The FBI, the Democratic National Committee and the White House did not respond to a request for comment outside regular business hours.

Reuters was unable to contact Peter Strzok and Lisa Page for comment.

(Reporting by Kanishka Singh in Bengaluru; Editing by Sunil Nair)

Trump Jr.’s Russia emails could trigger probe under election law

Donald Trump hugs his son Donald Trump Jr. at a campaign rally in St. Clairsville, Ohio June 28, 2016. REUTERS/Aaron Josefczyk

By Jan Wolfe

NEW YORK (Reuters) – Donald Trump Jr.’s meeting with a woman he was told was a Russian government lawyer who had incriminating information about Democratic candidate Hillary Clinton that could help his father’s presidential campaign could lead investigators to probe whether he violated U.S. election law, experts said.

Trump Jr. met the woman, lawyer Natalia Veselnitskaya, on June 9, 2016, after an email exchange with an intermediary.

The emails, tweeted by Trump Jr. on Tuesday, could provide material for Special Counsel Robert Mueller’s probe into possible collusion between the Trump campaign and Russia during the 2016 presidential election.

In one of the emails dated June 3, 2016, Trump Jr. wrote: “If it’s what you say I love it.” He released the tweets after the New York Times said it planned to write about their contents and sought his comment.

Trump Jr. said in his tweets that nothing came of the meeting. Veselnitskaya told NBC News early on Tuesday she was not affiliated with the Russian government and had passed no information.

“In retrospect, I probably would have done things a little differently,” Trump Jr. said in an interview on Fox News. “For me, this was opposition research.”

Collusion itself is not an actual crime under the U.S. criminal code, so prosecutors would look to see if Trump Jr.’s conduct ran afoul of a specific law, legal experts said.

Moscow has denied interference in the U.S. election, and President Donald Trump has said his campaign did not collude with Russia.

Alan Futerfas, Trump Jr.’s lawyer, did not respond to a request for comment. A spokesman for Mueller declined to comment.

FEDERAL ELECTION CAMPAIGN ACT

One law that might come into play is the Federal Election Campaign Act, which makes it illegal for a foreign national to contribute to a U.S. political campaign. The campaign is also prohibited from soliciting such contributions.

A contribution does not have to be monetary in nature, according to Paul S. Ryan, an attorney with watchdog group Common Cause. He said incriminating information about Clinton could be considered a contribution under the act.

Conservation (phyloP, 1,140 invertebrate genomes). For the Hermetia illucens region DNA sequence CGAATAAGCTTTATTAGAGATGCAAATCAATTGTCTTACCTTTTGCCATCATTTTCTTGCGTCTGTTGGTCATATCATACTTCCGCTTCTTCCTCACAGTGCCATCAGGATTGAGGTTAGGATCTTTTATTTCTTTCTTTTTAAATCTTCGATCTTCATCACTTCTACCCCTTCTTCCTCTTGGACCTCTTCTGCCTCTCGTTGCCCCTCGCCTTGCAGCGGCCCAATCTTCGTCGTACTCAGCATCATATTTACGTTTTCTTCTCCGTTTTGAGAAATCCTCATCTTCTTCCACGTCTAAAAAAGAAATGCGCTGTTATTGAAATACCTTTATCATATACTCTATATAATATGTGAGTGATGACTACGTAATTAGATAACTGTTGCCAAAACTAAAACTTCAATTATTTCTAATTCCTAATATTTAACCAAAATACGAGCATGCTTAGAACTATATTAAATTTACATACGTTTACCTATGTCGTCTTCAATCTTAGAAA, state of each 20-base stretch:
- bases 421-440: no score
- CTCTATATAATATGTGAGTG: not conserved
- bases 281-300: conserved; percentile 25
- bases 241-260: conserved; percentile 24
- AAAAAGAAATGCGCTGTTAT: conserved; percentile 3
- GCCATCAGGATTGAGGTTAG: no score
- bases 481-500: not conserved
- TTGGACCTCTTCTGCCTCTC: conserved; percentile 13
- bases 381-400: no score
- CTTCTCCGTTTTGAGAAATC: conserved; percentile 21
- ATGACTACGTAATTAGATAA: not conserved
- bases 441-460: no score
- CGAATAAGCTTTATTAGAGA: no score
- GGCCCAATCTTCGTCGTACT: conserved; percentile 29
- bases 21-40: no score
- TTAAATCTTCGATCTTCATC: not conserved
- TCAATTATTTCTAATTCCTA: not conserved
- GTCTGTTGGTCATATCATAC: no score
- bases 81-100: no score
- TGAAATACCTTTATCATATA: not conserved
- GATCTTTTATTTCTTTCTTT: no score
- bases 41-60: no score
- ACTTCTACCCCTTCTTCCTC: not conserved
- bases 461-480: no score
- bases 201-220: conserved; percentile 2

Ryan said Trump Jr.’s “enthusiastic response” to the offer for information and particularly his proposal in his email to have a follow-up call the next week constituted “solicitation.”

“That to me is an indication, a concession by Donald Trump Jr. that he wants and is requesting this information,” Ryan said.

Joshua Douglas, a professor at the University of Kentucky College of Law, said Trump Jr.’s emails made it “more plausible” that there could be a criminal case against him.

James Gardner, an election law expert at the University of Buffalo Law School, said the election law was intended to target donations of cash or goods and services.

He said he did not believe Trump Jr. would have violated the law if he solicited damaging information about Clinton.

A federal law known as the general conspiracy statute that makes it illegal to conspire to commit a crime against or defraud the United States could also come into play if, for example, Trump Jr. tried to help Russians hack into U.S. computer networks. There was no indication that Trump Jr. did such a thing.

Andrew Wright, a professor at Savannah Law School who was

associate counsel in the White House Counsel’s Office under former Democratic President Barack Obama, said he thought Trump Jr.’s agreeing to meet with someone to discuss an illegal act would be enough to trigger a conspiracy charge.

“It’s a very powerful tool,” he said.

(Additional reporting by Lindsey Kortyka)

Trump triumphs over Clinton in White House upset

U.S. President-elect Donald Trump greets his running mate Mike Pence during his election night rally in Manhattan, New York

By Steve Holland and John Whitesides